He reached across the table and grabbed my clothing and violently pulled me forward. Nearly nose-to-nose now, he yelled, "You weren't supposed to leave! I wasn't supposed to die!" He shoved me backwards and I nearly overturned the sake flask. "Die? What? You're not dead at all, you're sitting at my table, in my inn, drinking my sake, and I'm surely not dead! You're mad!" I stood up, preparing to remove him forcibly. None of this made any sense!
"Matazaemon, what you saw was the truth, I died that day. But somehow I came back! But the world I've come back to isn't right! None of this is right! And I don't know what to do about it! Do you hear me? Don't you understand?" Gonroku looked up at me, forlorn and pleading. It dawned upon me that Gonroku was truly mad. The realization stunned me - he hadn't been killed at all - he must have survived the battle, albeit perhaps without his mind intact. The realization hurt terribly. Gonroku was a mere shell of the man that I once knew - a raving vagrant who had lost his mind.
"Gonroku, you need to leave. I'm sorry." I truly was. Gonroku's head fell forward in what could only be described as resignation. "None of this was meant to be " he whispered, and stood up. Tears were forming in his eyes. We walked silently to the door. Early morning light was creeping through the gaps in the storm door, illuminating Gonroku's sad face. He pulled the door open, and stepped outside. He looked at me, and opened his mouth as if to say something, but quietly closed his mouth, and sighed a sigh of defeat.
"Goodbye, Maeda Matazaemon Toshiie", he said quietly, and turned and began walking away into the early morning glow.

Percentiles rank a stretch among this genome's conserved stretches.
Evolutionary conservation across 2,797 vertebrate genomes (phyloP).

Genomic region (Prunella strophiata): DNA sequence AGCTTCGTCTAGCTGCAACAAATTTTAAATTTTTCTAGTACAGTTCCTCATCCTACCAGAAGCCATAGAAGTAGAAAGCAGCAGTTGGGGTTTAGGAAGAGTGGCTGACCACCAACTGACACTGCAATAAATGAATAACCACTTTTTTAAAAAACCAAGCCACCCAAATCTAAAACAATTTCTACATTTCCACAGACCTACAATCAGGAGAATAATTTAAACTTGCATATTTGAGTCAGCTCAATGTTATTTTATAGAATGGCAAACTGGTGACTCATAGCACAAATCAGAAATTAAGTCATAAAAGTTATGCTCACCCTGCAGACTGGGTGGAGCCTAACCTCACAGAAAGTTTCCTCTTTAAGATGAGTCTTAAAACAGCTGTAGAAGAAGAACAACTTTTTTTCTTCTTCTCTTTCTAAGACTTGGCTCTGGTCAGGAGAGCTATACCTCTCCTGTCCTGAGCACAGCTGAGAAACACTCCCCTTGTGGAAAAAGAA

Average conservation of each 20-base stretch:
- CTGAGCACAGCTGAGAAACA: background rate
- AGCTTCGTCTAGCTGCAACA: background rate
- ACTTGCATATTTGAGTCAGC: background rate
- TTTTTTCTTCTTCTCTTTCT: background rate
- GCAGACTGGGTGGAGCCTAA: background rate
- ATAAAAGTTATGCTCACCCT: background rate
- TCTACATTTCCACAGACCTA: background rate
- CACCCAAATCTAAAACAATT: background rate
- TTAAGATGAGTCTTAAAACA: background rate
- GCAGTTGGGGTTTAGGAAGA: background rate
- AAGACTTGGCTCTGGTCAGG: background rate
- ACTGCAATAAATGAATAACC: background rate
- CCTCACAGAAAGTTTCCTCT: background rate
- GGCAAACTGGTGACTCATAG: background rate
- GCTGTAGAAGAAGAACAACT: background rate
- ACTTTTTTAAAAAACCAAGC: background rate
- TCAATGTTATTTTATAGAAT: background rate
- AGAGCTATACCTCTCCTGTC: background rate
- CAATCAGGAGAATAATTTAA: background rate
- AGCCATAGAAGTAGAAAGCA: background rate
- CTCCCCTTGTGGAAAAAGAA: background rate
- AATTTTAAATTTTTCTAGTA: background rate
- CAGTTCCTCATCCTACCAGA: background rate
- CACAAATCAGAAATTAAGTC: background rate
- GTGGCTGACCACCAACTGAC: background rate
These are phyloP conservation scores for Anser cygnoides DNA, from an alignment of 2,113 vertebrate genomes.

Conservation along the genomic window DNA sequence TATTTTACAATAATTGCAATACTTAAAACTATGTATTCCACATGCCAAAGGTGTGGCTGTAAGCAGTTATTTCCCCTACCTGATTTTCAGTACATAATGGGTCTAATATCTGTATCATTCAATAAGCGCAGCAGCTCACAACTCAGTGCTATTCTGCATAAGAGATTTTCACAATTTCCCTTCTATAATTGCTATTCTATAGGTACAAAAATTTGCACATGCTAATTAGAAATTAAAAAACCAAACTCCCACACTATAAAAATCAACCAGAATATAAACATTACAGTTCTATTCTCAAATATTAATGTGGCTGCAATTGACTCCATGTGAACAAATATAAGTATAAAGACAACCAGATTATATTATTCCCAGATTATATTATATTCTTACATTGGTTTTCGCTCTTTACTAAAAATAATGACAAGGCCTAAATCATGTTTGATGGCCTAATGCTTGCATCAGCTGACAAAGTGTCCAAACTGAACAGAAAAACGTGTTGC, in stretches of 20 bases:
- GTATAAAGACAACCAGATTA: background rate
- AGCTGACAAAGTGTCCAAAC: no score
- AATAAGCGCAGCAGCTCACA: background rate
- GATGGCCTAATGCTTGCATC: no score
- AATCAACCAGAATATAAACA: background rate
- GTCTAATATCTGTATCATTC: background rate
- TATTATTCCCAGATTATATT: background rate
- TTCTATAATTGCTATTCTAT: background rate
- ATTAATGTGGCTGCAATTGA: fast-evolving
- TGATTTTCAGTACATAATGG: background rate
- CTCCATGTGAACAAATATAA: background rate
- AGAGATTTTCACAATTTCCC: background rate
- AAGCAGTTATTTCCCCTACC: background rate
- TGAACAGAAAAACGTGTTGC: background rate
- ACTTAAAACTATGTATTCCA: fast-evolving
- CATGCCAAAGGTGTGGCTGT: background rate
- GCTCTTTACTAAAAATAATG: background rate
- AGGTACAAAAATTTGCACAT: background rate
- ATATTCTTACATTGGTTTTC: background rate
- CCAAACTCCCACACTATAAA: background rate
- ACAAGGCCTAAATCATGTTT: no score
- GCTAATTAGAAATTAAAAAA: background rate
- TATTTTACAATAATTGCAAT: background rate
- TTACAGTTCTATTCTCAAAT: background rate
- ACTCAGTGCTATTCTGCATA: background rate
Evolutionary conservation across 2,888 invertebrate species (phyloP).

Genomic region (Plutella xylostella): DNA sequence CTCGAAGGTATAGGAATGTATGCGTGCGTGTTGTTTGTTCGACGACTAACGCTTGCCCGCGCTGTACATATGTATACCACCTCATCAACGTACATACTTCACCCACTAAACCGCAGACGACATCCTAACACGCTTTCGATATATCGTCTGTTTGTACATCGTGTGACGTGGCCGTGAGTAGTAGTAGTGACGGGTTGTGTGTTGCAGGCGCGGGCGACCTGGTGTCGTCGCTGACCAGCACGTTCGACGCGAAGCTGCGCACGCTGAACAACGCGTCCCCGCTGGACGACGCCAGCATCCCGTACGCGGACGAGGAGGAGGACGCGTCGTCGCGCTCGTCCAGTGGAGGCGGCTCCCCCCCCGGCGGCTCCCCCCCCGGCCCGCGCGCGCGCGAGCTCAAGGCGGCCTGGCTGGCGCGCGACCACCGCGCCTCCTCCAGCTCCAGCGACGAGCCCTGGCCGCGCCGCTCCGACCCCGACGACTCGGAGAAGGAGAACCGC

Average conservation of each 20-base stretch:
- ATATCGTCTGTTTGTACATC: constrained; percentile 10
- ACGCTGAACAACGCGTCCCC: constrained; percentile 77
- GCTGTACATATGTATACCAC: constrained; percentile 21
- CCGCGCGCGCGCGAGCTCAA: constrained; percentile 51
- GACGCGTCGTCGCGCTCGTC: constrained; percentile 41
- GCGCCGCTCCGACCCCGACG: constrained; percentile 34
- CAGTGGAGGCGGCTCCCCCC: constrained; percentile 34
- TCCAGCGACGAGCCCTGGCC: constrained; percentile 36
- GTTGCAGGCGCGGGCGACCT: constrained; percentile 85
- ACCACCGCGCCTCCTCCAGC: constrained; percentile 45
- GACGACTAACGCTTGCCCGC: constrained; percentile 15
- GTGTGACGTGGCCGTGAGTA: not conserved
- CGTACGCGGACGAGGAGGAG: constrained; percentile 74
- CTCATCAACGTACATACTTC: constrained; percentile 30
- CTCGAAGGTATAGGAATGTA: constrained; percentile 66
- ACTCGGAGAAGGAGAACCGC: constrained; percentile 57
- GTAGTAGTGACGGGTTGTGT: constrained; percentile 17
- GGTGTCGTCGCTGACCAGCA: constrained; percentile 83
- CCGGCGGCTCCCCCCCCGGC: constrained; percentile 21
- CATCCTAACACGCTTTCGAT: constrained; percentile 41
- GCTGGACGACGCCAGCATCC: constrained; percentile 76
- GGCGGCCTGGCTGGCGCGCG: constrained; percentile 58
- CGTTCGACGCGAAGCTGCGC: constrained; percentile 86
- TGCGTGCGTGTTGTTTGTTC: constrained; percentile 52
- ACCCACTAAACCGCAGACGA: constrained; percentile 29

Goodbye, Shibata Gonroku. I closed the door.
In the summer, Imagawa Yoshimoto, the lord of Suruga province gathered a great army, and set out for Kyoto. Many of his soldiers stayed at my inn, and it was then that I heard news that my old lord, Oda Nobunaga, was directly in Lord Yoshimoto's path to Kyoto. Later that year, I heard news that he had attacked the Imagawa army with a force barely a tenth the size of Imagawa's, and was killed, along with nearly every one of his men. I would have expected no less from the brash and ferocious Nobunaga. Stories of his valiant death spread far and wide, and I was proud to have served him once.
Now, nearly forty years later, I'm an old man, and wars still rage across the lands. Many thought Lord Imagawa would unify the country, but on the contrary, it fractured even more.
I've often thought about the night Shibata Gonroku Katsuie came to me, and told me that none of this was meant to be.
If this wasn't meant to be, than what was?